Today, in some states, a State Radio Officer is paid staff, in others it's an unpaid position of a volunteer professional, and in others there is no such position.
Where the position of State Radio Officer is that of a volunteer, it is usually as the chief officer of a volunteer service, such as the RACES (Radio Amateur Civil Emergency Service) or Auxiliary Communications Service (ACS.)
In California the State Radio Officer is an unpaid position of the ACS. Possibly a better title or description of the position in this state is as the State ACS Officer and Assistant Communi- cations Coordinator.
For ACS and/or RACES responsibilities, the position requires skills in management, interpersonal relationships, public relations, liaison and techniques of communications.
Further responsibilities (at least in California) include:
- Maintain and assist in development of State, Region and county ACS or RACES Plans.
- Staff and operate the regular nets, actual incidents and exercises. Train shift supervisors and operators for 24-hour operations.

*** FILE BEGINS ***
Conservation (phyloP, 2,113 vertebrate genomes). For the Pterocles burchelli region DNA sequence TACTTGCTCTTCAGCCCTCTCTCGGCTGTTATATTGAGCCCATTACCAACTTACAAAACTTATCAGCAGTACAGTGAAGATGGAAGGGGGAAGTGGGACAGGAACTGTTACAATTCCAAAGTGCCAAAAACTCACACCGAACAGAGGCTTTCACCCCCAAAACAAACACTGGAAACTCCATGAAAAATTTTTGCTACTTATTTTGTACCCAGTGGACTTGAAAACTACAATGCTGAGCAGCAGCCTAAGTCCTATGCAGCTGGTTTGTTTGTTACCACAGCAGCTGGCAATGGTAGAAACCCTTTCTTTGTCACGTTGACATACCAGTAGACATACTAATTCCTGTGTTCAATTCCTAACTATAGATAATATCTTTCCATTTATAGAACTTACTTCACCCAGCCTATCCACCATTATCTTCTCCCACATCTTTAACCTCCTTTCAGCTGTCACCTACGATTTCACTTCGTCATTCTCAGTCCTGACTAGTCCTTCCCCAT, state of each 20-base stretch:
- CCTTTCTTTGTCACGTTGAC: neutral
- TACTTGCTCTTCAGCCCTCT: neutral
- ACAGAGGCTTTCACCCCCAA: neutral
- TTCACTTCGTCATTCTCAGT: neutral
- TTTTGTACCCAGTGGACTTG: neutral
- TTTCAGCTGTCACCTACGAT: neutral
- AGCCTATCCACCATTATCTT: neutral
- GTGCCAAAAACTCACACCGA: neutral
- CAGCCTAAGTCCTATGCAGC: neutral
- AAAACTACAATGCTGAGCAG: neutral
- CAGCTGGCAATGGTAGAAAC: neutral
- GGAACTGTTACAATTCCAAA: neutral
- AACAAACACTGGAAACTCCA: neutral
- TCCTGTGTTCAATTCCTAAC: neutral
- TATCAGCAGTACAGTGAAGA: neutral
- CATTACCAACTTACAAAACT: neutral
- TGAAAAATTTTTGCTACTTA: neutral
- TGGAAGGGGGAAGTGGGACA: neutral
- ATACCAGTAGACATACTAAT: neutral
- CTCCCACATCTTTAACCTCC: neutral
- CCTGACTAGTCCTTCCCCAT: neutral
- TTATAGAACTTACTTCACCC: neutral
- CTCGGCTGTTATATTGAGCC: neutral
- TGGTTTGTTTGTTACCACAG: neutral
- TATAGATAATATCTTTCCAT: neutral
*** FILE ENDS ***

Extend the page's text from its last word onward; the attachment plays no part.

- Coordinate ACS mutual aid resources to support incident operations in the field. Develop necessary communications modes to support the mission.
- Write, edit, publish and transmit the weekly BULLETINS.
- Delegate duties and workload without losing responsibility
- Recruit and assign assistants.
- Develop and maintain resources lists.
- Submit budget requests to update and replace equipment, supplies, service and travel to support the ACS program.
- Coordinate and cooperate with OES Region Communications Coordinators in areas of responsibility including Regional ACS programs.